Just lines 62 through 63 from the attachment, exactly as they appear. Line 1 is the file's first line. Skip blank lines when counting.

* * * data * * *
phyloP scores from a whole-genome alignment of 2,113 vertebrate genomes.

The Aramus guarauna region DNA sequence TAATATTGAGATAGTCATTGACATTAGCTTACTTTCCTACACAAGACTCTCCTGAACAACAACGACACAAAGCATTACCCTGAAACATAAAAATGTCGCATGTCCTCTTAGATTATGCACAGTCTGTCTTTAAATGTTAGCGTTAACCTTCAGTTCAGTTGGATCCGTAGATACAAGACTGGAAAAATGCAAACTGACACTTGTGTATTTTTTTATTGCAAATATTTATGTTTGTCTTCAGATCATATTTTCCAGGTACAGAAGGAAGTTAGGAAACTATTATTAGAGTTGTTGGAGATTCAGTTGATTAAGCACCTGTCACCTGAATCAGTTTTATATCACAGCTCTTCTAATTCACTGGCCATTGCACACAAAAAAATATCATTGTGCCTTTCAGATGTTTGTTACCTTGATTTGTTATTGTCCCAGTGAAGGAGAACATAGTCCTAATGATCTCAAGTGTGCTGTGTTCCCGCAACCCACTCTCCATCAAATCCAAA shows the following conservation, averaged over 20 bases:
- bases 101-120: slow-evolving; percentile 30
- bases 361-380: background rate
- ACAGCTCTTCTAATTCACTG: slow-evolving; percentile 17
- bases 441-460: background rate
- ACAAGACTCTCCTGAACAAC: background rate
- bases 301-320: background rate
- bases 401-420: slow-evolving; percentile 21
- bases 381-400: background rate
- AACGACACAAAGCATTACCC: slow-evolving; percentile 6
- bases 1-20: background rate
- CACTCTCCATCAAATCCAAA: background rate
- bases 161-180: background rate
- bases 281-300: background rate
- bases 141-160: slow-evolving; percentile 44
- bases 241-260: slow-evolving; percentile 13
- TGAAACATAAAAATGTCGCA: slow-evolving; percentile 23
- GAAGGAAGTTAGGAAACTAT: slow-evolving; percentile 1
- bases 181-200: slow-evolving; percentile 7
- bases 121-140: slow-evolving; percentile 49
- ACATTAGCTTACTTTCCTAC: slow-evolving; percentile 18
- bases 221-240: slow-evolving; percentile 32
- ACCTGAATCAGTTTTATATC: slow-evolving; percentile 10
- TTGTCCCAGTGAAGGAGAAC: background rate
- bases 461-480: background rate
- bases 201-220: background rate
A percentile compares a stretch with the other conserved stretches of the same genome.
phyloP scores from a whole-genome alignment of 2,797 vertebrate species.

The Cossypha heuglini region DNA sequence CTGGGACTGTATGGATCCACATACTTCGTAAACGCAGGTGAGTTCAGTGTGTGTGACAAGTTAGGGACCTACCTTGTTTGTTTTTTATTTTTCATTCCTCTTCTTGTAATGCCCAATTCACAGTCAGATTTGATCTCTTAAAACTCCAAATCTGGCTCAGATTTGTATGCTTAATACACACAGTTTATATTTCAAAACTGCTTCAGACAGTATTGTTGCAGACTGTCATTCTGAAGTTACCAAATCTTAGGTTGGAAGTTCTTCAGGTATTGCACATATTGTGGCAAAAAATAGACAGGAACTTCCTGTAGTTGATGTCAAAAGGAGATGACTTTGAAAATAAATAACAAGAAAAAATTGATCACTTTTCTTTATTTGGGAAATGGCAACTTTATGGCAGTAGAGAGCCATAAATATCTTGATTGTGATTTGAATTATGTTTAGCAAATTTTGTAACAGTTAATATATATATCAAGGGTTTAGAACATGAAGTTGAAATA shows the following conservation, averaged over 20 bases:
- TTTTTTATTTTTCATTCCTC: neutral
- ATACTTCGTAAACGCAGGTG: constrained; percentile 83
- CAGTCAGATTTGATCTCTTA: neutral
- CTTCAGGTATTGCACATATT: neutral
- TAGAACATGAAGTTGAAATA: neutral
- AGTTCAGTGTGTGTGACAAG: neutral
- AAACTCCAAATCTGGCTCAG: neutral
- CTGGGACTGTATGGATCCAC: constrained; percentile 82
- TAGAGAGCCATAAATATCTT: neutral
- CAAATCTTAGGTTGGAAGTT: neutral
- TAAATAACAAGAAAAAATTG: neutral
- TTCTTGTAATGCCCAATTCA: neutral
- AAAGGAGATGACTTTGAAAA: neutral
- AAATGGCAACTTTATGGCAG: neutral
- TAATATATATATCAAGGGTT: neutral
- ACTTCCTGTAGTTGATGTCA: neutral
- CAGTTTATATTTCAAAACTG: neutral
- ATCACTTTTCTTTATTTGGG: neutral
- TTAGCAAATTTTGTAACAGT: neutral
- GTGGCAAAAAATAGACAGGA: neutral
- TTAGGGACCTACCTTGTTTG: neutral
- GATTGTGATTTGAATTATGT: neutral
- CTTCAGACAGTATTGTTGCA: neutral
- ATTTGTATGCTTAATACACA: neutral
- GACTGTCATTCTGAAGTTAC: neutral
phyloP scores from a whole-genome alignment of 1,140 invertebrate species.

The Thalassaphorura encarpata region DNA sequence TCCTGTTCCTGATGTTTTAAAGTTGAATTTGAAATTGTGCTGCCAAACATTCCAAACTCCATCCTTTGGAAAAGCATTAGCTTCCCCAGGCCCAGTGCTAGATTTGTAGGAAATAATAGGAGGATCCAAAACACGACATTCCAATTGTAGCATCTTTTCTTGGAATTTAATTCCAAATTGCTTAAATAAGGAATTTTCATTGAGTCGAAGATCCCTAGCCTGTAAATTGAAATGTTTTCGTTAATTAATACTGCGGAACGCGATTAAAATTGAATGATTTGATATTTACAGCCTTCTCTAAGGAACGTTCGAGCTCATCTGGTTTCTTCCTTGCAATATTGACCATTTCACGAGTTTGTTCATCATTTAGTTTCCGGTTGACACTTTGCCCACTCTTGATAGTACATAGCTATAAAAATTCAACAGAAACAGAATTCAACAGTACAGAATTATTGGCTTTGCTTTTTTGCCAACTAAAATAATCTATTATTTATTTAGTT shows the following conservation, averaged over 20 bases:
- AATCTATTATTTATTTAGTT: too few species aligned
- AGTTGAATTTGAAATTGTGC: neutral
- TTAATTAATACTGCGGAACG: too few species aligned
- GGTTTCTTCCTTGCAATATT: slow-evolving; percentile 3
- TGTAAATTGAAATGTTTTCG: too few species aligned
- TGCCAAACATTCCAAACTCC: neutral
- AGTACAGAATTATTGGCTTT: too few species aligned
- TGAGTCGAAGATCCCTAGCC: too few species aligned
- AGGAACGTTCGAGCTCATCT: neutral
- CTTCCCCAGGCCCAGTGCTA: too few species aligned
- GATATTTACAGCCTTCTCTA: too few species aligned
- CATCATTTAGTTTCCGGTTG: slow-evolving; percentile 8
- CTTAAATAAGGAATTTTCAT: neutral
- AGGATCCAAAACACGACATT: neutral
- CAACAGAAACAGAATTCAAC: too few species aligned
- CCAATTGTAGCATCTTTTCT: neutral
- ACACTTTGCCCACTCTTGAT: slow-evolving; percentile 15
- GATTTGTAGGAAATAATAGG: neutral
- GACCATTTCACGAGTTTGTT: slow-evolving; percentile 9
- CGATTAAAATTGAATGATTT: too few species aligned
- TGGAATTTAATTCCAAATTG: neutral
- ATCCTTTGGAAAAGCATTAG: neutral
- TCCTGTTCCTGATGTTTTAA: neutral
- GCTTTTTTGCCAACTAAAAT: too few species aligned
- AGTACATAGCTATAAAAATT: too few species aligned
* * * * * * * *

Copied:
- TGTAAATTGAAATGTTTTCG: too few species aligned
- TGCCAAACATTCCAAACTCC: neutral